After a delayed start to the week, the weekend has caught me off-guard and I only just have time to rush out a quick post before the Friday arvo tips are due in. Apologies for those who have been waiting.
The delay comes in part from the time spent this week toying around with improvements to the FFSS rating system as well as researching a new rating system that I hope will have even better match prediction abilities. This will probably still be a fair way off, but I hope to get it out in the public eye before the end of the season. As always, if you want to stay updated, it’s best to either subscribe to Figuring Footy (using the form in the sidebar) or follow me on Twitter.
Now, straight to the games, which incidentally appear to be potentially “round of the year” worthy.
My usual qualifiers about using model predictions for betting apply.1
The graphic above highlights all of FFSS’s probability estimates for the week. The prices next to each team are the minimum suggested price to take if you were to bet on them to win the match, assuming that FFSS predictions are perfect. In reality this is, of course, very likely not so.
The graphic opposite shows the FFSS team ratings at the start of the round. These, along with a concession for Home Ground Advantage are the direct inputs for the final probability estimates.
Rather then write previews for every match of the week, I will instead comment on interesting discrepancies between bookie odds and FFSS odds, why these may exist, and whether there is any value in betting at the available price.
Port Adelaide v Western Bulldogs
There has been a lot of hype about Port Adelaide this week. They look the only genuine threat to disrupt the top-8. The have also been charging up the FFSS ratings and are now considered as only a rung below the premiership challengers in terms of quality, but a mile better than the other chasers.
This of course makes them a dangerous prospect at home. With the Bulldogs losing yet another player to injury (Toby Mclean) in a tiring game last week, you can see why the Power go into this one favourites.
However, I think the pendulum has swung a bit too far and punters are getting caught up in this, largely fictitious, idea of “momentum”. The model has Bulldogs as a 49% chance whereas some bookies have them as low as 44%. This spells reasonable value.
Bet 3 Units on Western Bulldogs @ $2.25 – Luxbet
Geelong v North Melbourne
Were this game to be played at Kardinia Park, Geelong would go in fairly big favourites. But Etihad Stadium is the big leveler. The Kangaroos have played there 17 times in the last 2 years compared to the Cats 5. Experience and roughly even crowd tip the model prediction in this one slightly towards the higher rated team in North.
The 47% implied win chance of North compared to model’s 53% suggests another small bet.
Bet 3 Units on North Melbourne @ $2.10 – sportsbet
St Kilda v Carlton
Carlton is another team that has everyone screaming “momentum”. The bookie prices on this one suggest the Saints only win around 44% of the time, where the FFSS model has them at 54%.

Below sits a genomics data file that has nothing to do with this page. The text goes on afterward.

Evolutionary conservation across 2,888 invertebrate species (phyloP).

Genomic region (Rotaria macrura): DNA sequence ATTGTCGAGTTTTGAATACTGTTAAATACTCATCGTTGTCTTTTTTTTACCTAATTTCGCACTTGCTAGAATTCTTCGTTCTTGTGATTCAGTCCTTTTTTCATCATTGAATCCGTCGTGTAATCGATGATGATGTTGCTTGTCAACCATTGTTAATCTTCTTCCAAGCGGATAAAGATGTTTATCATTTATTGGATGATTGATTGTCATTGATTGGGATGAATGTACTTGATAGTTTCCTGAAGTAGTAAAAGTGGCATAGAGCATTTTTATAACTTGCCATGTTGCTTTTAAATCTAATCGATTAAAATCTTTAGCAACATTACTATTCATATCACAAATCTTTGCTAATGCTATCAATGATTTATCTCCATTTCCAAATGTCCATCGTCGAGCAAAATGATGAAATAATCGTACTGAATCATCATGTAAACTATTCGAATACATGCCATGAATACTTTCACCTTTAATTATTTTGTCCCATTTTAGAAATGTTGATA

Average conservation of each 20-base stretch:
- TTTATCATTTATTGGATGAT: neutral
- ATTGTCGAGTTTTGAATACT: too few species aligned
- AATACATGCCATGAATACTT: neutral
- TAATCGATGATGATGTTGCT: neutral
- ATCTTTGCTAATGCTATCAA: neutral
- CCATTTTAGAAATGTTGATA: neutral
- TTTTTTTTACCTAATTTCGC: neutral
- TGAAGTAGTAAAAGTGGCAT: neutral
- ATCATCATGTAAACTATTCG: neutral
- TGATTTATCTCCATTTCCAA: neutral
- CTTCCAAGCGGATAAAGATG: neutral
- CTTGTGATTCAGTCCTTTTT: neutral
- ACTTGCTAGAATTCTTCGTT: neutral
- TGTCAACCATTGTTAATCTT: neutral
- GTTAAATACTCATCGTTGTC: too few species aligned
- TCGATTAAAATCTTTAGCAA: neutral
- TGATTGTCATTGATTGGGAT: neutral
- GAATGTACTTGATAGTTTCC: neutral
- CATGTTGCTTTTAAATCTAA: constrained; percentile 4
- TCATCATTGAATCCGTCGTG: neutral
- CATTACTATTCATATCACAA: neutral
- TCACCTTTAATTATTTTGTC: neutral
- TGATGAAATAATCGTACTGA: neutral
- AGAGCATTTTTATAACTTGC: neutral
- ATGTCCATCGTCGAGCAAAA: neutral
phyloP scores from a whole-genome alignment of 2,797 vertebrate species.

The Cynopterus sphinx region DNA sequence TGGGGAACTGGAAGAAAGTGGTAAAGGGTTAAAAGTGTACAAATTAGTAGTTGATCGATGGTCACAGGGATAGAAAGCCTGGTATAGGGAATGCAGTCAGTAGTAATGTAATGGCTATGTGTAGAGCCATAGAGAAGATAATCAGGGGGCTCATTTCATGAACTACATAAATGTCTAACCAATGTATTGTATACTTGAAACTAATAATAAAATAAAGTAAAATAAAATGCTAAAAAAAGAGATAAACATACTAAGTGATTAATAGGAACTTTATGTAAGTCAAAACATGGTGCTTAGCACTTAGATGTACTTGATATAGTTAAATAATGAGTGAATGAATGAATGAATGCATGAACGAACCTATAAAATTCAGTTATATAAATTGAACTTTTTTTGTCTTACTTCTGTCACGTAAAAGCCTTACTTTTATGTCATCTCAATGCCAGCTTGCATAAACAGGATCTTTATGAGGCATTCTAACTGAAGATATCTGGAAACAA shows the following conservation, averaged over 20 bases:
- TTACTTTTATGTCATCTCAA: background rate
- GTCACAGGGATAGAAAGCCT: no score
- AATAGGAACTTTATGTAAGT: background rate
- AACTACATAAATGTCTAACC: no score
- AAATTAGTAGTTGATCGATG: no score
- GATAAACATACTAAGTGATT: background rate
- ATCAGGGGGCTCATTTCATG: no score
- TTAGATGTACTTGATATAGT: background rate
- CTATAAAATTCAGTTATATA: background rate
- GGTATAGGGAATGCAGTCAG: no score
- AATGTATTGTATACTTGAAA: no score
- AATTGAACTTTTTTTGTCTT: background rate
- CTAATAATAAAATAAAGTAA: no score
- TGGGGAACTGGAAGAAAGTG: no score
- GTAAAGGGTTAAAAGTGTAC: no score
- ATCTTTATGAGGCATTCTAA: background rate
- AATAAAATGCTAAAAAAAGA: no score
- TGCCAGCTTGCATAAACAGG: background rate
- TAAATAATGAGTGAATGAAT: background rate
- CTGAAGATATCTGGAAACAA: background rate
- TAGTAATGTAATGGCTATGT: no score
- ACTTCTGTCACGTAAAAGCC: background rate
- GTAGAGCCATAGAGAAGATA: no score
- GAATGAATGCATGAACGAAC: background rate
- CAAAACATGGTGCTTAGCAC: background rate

The discrepancy here is a little more understandable. St Kilda will be without 4 players that played last week including captain Nick Riewoldt and former number 1 pick Paddy McCartin. For those new to FiguringFooty, the FFSS model does not attempt to account for player ins-and-outs in the short term, so the 54% here does not consider these injuries.
I’ll leave it to you to decide whether those loses fully justify the change in odds.
GWS v Sydney
If it weren’t for 3 other great games before it, this would easily be considered game of the round. Most bookies have this one at a coin-flip. I believe this is based mainly on GWS’s great recent record at Spotless Stadium and the undoubted “potential” they show.
However, I expect the ground to be packed out with Sydney fans and the HGA to be less pronounced then it usually is. I also rate Sydney as the best team in the competition, so to say GWS will need to show some more of that “potential” is an understatement.
The model has the Swans as 62% favourites compared the 50% offered by some bookies. This is a clear value bet for me.
Bet 4 Units on Sydney @ $2 – William Hill
- I have translated my calculated probabilities into inferred match odds and compared these to the current prices offered by some of the bigger bookmakers around the country, highlighting any major discrepancies. The reason I have done this is not to recommend or even advocate having a bet on any particular team (although I will certainly talk about “good bets” and “value”). But it is rather used as a way to explore the strengths and weaknesses of the model in greater detail.
Bookie prices can be seen as a general “public consensus” about what the true probabilities of a team winning a match are. When the model differs greatly from the public view it is good to know why. Is it seeing something else that the public are not valuing? Or, is it missing something entirely that others are taking into account? If it’s the latter, then there is clear improvement that can be made, if the former, then I guess we’re on to a winner. All betting amounts will be discussed as unit bets assuming you have 100 units to play with as your full bankroll. For example if you have $1000 that you’re willing to lose over the year if worst comes to worst, then 1 unit is $10. A higher unit bet shows more confidence in the models assessment and the value to be made.